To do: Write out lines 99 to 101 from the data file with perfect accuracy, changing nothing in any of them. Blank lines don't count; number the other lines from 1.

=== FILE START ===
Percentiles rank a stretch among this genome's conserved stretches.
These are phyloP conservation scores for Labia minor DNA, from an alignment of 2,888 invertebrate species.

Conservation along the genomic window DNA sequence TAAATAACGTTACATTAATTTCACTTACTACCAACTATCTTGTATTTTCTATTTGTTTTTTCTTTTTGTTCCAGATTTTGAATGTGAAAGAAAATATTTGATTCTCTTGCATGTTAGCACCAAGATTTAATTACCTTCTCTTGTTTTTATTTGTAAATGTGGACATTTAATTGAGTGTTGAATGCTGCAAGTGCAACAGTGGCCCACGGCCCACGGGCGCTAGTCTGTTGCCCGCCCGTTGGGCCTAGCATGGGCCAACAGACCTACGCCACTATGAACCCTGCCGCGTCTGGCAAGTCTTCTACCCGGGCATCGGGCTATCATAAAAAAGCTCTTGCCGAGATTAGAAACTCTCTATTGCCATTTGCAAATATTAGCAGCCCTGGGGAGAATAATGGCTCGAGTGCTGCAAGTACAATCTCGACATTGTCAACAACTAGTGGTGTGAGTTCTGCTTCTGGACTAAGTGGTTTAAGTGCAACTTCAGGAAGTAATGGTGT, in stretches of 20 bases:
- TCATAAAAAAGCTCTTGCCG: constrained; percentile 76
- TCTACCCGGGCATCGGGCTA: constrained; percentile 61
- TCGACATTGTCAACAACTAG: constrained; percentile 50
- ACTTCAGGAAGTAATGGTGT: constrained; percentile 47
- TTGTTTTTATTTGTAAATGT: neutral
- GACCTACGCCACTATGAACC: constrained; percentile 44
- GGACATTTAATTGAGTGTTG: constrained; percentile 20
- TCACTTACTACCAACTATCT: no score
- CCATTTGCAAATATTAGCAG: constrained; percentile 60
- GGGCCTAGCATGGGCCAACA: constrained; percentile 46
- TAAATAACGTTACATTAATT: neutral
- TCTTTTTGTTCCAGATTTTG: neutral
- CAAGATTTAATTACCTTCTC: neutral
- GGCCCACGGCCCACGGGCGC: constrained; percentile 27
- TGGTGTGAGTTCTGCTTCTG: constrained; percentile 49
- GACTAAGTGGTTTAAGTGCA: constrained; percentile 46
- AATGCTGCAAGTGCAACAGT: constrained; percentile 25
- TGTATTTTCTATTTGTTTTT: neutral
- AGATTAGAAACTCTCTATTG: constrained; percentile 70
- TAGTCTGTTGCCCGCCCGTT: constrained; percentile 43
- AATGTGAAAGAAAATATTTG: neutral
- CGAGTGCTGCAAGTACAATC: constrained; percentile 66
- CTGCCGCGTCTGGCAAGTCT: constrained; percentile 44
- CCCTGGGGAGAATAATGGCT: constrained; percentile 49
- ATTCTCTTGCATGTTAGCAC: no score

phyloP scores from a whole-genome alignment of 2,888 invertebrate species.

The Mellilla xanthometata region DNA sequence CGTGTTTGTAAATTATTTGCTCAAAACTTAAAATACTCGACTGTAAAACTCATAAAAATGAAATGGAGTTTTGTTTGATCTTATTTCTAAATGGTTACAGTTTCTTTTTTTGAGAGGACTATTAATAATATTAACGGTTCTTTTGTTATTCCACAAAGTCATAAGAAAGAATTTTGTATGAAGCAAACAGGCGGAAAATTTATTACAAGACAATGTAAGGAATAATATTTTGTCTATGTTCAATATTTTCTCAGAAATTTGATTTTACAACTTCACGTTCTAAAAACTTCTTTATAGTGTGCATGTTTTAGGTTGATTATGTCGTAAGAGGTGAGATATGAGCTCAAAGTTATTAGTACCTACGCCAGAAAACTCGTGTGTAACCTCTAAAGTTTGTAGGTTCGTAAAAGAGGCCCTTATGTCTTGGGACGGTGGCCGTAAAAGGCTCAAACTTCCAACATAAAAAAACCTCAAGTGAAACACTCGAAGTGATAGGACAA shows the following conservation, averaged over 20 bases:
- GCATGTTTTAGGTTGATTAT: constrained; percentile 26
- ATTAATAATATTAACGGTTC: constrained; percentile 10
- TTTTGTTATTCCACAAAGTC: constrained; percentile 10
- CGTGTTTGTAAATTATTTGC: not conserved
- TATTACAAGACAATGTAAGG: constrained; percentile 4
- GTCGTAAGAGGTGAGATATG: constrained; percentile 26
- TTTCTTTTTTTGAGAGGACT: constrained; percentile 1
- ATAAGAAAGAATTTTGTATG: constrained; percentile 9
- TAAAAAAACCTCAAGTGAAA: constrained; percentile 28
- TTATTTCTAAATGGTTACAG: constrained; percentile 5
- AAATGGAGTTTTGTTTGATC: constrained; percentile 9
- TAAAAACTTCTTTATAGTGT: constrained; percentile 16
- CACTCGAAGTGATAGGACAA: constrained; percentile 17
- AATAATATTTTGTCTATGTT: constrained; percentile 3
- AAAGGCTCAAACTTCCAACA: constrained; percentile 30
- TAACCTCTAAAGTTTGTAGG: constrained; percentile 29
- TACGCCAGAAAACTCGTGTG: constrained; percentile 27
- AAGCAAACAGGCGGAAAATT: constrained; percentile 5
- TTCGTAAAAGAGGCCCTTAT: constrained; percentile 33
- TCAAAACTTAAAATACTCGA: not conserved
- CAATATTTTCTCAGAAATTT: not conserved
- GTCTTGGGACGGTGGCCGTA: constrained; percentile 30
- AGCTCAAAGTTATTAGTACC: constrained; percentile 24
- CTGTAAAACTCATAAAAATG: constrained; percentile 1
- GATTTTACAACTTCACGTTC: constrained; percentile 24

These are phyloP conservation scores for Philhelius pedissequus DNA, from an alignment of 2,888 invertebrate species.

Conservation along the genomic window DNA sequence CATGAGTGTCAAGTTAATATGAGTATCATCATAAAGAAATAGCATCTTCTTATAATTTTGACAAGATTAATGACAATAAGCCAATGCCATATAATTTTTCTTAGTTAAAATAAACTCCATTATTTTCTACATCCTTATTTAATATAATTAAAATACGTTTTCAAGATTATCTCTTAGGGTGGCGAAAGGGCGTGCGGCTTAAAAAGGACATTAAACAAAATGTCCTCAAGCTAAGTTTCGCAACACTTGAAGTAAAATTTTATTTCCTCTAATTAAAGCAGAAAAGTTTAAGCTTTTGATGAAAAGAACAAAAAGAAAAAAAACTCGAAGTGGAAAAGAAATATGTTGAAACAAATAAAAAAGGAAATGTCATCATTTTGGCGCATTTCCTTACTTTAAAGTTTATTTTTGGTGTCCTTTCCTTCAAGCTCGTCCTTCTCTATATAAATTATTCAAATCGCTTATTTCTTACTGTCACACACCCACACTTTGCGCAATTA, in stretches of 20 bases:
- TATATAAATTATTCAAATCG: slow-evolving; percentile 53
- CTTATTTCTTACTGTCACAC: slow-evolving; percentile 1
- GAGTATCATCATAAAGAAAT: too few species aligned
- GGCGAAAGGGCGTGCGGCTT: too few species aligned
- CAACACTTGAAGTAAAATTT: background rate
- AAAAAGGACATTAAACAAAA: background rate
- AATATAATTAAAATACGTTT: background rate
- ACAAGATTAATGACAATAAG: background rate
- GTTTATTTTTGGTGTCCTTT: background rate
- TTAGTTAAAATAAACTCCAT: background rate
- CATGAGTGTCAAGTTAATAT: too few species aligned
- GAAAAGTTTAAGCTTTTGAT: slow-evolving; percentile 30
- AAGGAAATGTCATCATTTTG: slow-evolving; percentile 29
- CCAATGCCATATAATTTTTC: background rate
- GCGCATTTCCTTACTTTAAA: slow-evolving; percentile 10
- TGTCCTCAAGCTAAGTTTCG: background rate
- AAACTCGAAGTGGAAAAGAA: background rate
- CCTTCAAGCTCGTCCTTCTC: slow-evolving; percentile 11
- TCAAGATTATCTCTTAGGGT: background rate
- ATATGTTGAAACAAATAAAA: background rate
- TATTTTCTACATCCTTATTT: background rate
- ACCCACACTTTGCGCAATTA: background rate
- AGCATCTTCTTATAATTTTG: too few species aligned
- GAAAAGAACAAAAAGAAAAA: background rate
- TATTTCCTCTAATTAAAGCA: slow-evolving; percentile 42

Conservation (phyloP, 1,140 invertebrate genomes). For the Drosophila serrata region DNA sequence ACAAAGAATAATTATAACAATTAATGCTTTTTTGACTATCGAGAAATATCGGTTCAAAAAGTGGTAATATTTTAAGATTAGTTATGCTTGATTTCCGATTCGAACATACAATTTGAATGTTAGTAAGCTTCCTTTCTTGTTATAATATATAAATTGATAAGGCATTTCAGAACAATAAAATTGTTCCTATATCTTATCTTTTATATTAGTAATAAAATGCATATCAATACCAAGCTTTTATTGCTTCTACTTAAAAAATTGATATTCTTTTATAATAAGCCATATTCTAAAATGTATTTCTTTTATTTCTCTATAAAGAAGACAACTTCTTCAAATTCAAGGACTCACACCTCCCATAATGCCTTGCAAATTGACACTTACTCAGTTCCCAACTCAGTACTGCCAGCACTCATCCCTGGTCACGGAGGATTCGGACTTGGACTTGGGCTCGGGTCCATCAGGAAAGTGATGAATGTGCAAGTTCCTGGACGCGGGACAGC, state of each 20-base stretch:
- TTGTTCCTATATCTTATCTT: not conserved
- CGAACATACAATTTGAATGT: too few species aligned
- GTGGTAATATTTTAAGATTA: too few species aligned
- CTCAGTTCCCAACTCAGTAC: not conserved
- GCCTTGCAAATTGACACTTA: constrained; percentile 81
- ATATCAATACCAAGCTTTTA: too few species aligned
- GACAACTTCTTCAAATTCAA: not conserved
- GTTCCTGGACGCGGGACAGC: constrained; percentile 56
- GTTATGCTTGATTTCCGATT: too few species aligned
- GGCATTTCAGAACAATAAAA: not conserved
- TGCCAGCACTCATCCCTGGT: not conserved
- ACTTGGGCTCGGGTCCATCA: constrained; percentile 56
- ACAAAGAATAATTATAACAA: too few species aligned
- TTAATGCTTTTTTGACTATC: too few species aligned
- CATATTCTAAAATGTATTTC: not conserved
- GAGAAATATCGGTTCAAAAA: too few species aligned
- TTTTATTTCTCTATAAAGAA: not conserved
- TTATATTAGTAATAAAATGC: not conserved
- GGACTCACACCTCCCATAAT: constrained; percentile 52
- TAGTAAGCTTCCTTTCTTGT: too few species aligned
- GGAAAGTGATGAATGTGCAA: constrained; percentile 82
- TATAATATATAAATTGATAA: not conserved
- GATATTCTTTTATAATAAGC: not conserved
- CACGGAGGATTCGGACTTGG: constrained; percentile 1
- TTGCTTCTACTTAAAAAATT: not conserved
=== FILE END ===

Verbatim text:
- GAGAAATATCGGTTCAAAAA: too few species aligned
- TTTTATTTCTCTATAAAGAA: not conserved
- TTATATTAGTAATAAAATGC: not conserved